To commemorate 100 years of independence, Finland opens its 40th national park, Hossa. The 11,000 hectare park, situated between Kainuu's Suomussalmi and Northern Ostrobothnia's Kuusamo and Taivalkoski, celebrates its opening today, Saturday. President Sauli Niinistö and his wife, Jenni Haukio, attended the celebrations.
A popular hiking area since 1979, Hossa was promoted to a national park to honour the important role Suomussalmi played in the fight for Finnish independence; it was the place where the first Declaration of Independence was announced, and the location of one of the most important fights of the Winter War. Residents in the region have welcomed the new national park, with high hopes it will generate a buzz in the local economy and create jobs.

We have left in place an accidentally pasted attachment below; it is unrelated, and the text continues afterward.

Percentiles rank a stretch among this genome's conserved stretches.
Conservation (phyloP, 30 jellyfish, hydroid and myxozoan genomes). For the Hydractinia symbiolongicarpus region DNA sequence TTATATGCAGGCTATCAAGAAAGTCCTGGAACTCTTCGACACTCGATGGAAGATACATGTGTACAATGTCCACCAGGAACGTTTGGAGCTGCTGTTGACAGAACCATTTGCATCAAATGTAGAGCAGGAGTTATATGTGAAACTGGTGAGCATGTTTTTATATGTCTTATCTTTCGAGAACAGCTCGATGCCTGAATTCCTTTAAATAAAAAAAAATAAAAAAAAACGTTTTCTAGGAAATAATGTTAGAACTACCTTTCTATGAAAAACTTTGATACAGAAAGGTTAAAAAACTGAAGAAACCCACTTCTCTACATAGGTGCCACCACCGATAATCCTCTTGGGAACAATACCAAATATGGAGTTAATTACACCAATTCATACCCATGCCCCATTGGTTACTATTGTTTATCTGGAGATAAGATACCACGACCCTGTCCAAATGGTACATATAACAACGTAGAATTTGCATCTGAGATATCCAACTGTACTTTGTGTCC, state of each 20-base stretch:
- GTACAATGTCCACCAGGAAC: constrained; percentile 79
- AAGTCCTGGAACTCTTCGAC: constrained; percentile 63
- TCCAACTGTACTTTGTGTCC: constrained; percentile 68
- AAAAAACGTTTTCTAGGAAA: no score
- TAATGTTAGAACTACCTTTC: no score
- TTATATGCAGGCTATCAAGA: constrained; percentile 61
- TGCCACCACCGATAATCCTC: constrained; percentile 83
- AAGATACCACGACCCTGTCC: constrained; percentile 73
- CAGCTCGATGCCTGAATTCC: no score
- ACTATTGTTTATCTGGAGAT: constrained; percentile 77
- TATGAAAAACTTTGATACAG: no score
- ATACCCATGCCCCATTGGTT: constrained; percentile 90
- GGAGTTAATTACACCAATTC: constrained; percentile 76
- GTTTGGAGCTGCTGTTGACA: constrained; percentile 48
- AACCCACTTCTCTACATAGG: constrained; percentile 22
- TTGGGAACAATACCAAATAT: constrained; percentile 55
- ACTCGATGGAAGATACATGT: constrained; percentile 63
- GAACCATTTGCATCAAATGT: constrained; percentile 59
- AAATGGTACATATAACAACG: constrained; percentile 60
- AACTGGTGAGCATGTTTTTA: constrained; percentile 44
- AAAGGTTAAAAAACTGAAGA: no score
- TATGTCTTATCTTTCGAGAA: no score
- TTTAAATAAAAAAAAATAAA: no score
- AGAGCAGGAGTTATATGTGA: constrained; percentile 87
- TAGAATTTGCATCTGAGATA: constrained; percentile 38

Hossa is known for its heath forest ridges with pines, crystal-clear lakes and old forests.
It is also home to one of Finland's largest rock paintings, discovered in 1977. The norther regions of Suomussalmi have been inhabited for over 8,000 years. The Värikallio rock paintings were painted on a cliff rising vertically from the Somerjärvi lake, and are estimated to be 3,500 to 4,000 years old.
The painting has 40–60 small pictures depicting human figures and animals, which are thought to have been painted by shamans. Researchers believe the paintings illustrate the symbiotic relationship Finland's ancient ancestors had with nature.